ASUS, EVGA, Gigabyte & MSI: Four Flagship X58 Motherboards Reviewedby Rajinder Gill on July 15, 2010 10:00 PM EST
Round one of the high-priced enthusiast end of X58 went to EVGA last year, who set the pace with their Classified line of motherboards. While not perfect in every regard, the E759 and E760 broke and set more overclocking records than any other product, elevating the Classified series to must have status in the eyes of overclocking and gaming enthusiasts.
In light of this success, it was clear that ASUS, Gigabyte and MSI would have to go back to the drawing board and come up with new designs to captivate the audience. The launch of Intel’s i7-980X Gulftown together with the availability of SATA 6G and USB 3 controllers from Marvell and NEC provided the excuse for a revamp and here we are a couple of months down the road with everyone vying to capitalize on sales thanks to the longevity of the X58 platform. That’s where we pick up today, we’ve got the very best ASUS, Gigabyte, EVGA and MSI have to offer and have lined up a compare taking a look at basic functionality, overclocking and overall stability.
Meet the contenders:
Now grab a fresh pair of pants before you take a look at the asking prices:
|Motherboard||Chipsets||SATA 6G||USB 3||Price|
|ASUS Rampage III Extreme||X58||Yes||Yes||$379|
|EVGA X58 4 way Classified||X58, 2 x NF200||No||No||$429|
|Gigabyte X58A-UD9||X58, 2 x NF200||Yes||Yes||$699|
|MSI Big Bang-XPower||X58||Yes||Yes||$299|
Eek! $700 for a single socket motherboard? That’s waaay over the top. While we acknowledge there is a market for high-end products, we can’t think of a good reason for why a motherboard designed around a heavily integrated architecture should be priced this high. There nothing radical on or about the UD9 that justifies such expenditure ; like most of the other boards on test here today, the base design is very much de-facto for the platform and identical to lower priced motherboards( apart from the addition of two nVidia NF200 chips to provide four way SLI capabilities).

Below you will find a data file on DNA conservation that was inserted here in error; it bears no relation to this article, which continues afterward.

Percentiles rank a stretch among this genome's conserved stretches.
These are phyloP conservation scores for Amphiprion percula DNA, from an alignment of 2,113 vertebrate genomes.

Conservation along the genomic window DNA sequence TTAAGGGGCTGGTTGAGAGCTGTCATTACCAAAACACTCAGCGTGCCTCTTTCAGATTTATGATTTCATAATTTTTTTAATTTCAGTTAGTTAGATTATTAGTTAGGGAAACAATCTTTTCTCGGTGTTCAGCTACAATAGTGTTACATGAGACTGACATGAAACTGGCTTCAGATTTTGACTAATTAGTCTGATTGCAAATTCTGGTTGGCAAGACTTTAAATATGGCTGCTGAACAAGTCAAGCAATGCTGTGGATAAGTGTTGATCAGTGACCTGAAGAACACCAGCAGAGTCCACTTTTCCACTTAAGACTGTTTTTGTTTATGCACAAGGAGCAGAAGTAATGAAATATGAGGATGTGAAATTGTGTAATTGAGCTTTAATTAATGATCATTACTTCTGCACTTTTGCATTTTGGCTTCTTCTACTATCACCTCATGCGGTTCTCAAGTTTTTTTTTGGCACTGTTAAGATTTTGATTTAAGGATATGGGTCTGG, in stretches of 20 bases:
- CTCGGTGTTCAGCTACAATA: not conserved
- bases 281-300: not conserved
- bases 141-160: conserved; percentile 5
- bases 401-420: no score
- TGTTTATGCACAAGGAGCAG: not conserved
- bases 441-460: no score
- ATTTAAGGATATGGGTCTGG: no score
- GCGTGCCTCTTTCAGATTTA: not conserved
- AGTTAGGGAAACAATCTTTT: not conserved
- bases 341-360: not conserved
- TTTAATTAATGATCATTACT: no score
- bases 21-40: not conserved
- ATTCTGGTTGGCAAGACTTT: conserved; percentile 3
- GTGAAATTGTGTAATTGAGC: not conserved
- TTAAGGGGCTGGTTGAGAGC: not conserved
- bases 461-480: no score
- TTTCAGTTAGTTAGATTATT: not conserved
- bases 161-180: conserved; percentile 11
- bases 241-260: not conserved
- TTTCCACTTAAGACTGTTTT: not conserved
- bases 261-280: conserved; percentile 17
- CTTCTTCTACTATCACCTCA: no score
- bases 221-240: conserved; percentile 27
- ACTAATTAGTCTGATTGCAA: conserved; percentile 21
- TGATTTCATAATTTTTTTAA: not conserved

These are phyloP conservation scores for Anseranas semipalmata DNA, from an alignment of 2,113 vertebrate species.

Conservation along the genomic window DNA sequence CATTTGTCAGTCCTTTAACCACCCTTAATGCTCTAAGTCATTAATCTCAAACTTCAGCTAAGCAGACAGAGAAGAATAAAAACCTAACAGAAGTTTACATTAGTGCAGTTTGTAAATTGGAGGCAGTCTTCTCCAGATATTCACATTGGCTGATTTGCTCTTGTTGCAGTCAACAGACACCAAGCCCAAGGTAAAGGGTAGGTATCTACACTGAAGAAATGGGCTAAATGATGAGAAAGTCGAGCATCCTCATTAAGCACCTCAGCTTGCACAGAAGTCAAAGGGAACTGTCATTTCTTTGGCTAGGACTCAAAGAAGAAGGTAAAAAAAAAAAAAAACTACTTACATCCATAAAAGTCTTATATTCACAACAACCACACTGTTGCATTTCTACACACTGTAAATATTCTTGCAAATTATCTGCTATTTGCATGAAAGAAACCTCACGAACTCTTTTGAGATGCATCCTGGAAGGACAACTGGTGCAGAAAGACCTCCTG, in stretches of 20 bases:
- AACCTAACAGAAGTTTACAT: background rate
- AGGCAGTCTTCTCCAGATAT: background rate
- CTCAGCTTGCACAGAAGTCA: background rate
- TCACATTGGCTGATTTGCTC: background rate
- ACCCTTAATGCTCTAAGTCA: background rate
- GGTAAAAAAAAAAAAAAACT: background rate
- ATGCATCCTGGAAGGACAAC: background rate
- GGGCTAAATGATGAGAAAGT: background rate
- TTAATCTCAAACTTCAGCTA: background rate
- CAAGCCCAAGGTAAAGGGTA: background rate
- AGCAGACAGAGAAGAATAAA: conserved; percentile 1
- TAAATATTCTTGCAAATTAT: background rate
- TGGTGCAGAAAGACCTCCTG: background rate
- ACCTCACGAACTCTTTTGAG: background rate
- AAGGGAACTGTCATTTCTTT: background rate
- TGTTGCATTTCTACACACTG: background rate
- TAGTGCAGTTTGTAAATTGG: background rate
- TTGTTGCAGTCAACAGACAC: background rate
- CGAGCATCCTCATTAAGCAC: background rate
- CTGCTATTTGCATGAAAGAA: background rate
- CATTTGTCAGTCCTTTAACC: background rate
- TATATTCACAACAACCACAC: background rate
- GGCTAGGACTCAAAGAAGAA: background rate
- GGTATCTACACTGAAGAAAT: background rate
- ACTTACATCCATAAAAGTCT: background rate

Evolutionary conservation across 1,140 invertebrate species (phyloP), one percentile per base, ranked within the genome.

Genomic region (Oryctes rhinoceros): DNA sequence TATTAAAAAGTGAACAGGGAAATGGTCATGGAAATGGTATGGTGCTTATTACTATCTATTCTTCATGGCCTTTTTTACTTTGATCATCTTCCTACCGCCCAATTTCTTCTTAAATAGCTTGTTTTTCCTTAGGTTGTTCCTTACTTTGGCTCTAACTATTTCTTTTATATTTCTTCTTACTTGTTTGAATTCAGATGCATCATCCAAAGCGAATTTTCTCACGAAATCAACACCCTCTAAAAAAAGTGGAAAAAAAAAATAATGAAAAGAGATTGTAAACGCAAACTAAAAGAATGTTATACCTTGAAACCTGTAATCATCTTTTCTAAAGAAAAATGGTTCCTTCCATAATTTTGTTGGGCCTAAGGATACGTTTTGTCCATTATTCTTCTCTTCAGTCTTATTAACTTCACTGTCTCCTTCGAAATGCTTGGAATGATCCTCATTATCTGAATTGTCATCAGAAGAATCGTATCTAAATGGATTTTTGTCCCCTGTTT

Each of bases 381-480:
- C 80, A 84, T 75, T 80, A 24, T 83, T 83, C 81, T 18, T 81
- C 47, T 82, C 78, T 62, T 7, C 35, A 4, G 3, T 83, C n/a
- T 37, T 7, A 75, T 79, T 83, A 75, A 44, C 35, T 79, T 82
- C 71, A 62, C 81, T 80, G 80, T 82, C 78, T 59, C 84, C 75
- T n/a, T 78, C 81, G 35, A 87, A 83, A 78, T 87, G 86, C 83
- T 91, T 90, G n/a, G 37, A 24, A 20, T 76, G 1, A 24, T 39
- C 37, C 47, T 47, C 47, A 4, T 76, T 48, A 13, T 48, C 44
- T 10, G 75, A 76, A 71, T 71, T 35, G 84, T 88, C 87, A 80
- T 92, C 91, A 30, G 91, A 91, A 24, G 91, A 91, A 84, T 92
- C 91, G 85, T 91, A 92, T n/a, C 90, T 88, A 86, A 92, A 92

In general, all these boards do over their $200~$250 counterparts is offer a more robust VRM for heavy overclocking, in some cases a better layout and lastly a more overclocking centric BIOS. As such, these motherboards are worth looking at by those of us that have very specific overclocking needs beyond conventional cooling, or by those that have a mind-set that pays scant regard to cost versus performance ratios. So yes, this is a minority audience article, but we’ll be getting back to our roots straight after – don’t despair!
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fausto412 - Thursday, July 15, 2010 - linki don't think i've even see a $700 dollar motherboard. For that kind of money it better come with a hot super model to spend a few nights with the poor sap who spends that much.
mrjminer - Thursday, July 15, 2010 - linkActually, it ensures that you will not get a hot super model to spend a few nights with you.
Taft12 - Friday, July 16, 2010 - linkI could really use one of these. I can't remember the last time I had a night I didn't have to spend with a hot super model. Won't they please just let me game?!
nbjknk - Thursday, November 25, 2010 - link
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Thursday, 21 October 2010 at 9:48 PM
Souka - Friday, July 16, 2010 - linkMaybe Gigabyte's marketing dept. gets it advice from Apple?
Charge more...people will think it's better... ;)
SunSamurai - Friday, July 16, 2010 - linkGigabyte doesnt have anything to offer that accounts for the extra cost, like OSX.
hansmuff - Thursday, July 15, 2010 - linkThe AOpen AK89-Max had this way before Gigabyte.
What is commendable though is that Gigabyte puts this even on their lower-end boards. Great move.
silverblue - Friday, July 16, 2010 - linkSorry, but the Gigabyte BX2000 has that beat by a good few years.
Fuchikoma - Thursday, July 15, 2010 - linkThe branding of these motherboards are getting totally ridiculous and quite comical. What really annoys me about high-end mobos is that the manufacturer spends a lot of time making them aesthetically pleasing, which in turn you spend copious amounts of money, and yet their support software are absolutely horrendous - consisting of a bunch of bad GUI hacks.
Powerlurker - Friday, July 16, 2010 - linkAs far as I can tell, most of these ultra-high-end consumer motherboards are targeted more at competitive benchmarkers than people who actually want to use their computers to do stuff.